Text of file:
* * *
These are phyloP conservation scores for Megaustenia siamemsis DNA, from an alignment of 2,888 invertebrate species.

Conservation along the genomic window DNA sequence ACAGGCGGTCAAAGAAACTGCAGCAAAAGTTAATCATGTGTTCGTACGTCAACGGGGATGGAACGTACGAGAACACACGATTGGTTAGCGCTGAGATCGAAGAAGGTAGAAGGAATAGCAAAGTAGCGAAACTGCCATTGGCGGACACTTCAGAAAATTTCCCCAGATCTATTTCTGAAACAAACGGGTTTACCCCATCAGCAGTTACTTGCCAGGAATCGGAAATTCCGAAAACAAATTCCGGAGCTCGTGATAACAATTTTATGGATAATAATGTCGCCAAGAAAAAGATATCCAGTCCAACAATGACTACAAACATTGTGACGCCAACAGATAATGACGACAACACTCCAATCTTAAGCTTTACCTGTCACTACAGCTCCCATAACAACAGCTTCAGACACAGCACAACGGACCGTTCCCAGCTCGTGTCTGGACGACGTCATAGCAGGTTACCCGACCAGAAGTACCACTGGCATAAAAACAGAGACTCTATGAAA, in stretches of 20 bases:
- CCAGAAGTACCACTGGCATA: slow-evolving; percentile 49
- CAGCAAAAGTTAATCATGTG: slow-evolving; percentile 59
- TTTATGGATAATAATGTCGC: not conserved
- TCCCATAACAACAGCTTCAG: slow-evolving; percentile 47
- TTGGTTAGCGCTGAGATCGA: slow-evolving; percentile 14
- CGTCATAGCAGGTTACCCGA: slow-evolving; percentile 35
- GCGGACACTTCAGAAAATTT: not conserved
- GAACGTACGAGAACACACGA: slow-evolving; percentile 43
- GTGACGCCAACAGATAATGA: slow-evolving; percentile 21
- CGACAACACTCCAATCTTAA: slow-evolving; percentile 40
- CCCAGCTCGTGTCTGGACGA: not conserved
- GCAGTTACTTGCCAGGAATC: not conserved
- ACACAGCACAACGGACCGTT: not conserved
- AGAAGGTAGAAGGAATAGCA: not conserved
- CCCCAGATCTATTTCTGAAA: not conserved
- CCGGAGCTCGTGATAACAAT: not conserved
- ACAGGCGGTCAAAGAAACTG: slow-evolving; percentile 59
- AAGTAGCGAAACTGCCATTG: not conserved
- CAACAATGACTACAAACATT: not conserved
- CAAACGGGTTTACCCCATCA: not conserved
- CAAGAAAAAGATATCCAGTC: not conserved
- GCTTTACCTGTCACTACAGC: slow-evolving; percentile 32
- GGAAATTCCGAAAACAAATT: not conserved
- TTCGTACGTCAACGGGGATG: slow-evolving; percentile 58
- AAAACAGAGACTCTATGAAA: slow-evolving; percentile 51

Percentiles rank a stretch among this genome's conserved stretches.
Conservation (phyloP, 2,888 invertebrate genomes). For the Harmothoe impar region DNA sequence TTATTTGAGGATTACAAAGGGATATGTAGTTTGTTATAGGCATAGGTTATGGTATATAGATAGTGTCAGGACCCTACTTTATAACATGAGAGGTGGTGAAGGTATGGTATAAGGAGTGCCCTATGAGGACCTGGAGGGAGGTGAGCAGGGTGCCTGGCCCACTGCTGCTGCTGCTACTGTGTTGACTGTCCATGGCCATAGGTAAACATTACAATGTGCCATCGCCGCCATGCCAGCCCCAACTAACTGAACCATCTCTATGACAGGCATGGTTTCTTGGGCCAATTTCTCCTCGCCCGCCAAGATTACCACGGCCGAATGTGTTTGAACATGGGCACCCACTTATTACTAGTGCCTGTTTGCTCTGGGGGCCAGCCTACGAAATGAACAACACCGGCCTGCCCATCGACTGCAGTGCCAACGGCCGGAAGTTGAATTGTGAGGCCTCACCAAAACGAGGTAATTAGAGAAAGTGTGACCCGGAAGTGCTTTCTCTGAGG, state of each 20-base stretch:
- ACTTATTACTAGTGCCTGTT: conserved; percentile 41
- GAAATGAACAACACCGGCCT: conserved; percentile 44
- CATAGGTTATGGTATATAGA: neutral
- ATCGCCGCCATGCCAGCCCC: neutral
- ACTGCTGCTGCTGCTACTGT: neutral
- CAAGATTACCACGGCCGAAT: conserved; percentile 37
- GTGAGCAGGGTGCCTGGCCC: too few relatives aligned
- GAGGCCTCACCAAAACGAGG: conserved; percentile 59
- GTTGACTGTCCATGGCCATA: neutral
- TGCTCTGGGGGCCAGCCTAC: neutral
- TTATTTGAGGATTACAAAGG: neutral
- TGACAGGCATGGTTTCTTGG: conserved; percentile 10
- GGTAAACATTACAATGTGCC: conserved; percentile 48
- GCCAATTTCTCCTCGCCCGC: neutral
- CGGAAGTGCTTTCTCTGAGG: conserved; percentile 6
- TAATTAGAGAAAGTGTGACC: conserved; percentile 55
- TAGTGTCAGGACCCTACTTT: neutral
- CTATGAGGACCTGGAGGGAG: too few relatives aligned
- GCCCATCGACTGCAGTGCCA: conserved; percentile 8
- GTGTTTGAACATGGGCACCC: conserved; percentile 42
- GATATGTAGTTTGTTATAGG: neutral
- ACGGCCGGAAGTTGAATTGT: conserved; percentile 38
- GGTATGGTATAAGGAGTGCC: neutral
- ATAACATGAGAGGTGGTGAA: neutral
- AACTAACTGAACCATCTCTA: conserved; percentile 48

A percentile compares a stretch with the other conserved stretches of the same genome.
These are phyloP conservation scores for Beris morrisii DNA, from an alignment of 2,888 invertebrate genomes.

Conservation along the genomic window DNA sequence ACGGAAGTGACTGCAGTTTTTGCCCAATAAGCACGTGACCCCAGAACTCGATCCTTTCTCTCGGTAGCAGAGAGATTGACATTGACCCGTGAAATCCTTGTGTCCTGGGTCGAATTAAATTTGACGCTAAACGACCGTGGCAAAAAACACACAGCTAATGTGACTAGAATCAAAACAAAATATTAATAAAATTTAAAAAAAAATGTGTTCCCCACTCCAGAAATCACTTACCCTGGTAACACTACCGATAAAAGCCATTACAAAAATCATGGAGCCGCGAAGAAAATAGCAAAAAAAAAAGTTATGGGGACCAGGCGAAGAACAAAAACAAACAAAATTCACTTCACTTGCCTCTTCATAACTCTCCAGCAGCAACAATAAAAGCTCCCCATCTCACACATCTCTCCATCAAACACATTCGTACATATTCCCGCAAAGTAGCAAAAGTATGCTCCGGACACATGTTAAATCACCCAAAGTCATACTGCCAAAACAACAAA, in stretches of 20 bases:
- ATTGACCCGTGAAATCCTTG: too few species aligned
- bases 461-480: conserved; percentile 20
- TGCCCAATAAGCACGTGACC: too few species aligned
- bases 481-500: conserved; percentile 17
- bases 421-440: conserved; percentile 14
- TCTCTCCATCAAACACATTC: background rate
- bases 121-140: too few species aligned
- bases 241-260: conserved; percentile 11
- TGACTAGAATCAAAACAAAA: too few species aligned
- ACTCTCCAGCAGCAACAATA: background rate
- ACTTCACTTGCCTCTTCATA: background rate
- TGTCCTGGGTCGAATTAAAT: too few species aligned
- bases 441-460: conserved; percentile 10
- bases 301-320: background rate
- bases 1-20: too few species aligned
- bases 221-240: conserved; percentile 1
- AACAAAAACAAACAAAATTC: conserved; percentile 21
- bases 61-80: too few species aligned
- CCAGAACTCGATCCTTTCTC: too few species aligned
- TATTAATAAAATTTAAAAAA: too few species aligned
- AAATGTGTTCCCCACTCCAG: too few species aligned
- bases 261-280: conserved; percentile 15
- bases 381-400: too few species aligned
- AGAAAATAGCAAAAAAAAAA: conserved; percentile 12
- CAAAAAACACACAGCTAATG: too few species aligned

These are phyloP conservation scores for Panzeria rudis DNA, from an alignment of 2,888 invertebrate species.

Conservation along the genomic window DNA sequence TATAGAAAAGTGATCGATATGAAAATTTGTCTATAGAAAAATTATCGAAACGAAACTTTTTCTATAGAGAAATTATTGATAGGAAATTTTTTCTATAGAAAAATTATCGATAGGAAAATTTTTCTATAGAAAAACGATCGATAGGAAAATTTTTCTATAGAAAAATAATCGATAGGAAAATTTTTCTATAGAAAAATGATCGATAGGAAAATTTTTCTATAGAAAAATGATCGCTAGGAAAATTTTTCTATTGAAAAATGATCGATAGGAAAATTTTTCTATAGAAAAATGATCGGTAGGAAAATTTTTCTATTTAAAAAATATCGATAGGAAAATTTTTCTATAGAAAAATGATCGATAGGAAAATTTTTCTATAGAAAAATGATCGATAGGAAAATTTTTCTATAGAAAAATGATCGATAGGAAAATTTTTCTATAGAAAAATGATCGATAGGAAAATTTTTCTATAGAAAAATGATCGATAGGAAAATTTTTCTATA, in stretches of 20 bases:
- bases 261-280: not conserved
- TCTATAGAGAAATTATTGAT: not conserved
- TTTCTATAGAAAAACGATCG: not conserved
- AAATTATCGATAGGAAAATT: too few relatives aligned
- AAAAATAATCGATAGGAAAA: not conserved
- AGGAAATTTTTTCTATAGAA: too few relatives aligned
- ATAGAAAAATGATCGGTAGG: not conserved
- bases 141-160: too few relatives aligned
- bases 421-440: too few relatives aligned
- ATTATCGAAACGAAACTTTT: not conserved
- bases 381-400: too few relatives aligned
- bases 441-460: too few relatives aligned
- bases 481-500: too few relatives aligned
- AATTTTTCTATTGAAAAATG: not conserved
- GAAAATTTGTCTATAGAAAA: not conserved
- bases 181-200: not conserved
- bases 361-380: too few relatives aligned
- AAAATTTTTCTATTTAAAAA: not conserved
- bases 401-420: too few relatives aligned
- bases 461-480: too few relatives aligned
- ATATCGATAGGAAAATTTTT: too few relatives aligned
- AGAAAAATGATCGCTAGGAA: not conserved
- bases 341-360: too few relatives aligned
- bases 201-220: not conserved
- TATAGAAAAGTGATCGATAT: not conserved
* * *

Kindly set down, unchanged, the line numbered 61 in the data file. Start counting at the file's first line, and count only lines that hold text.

- bases 481-500: conserved; percentile 17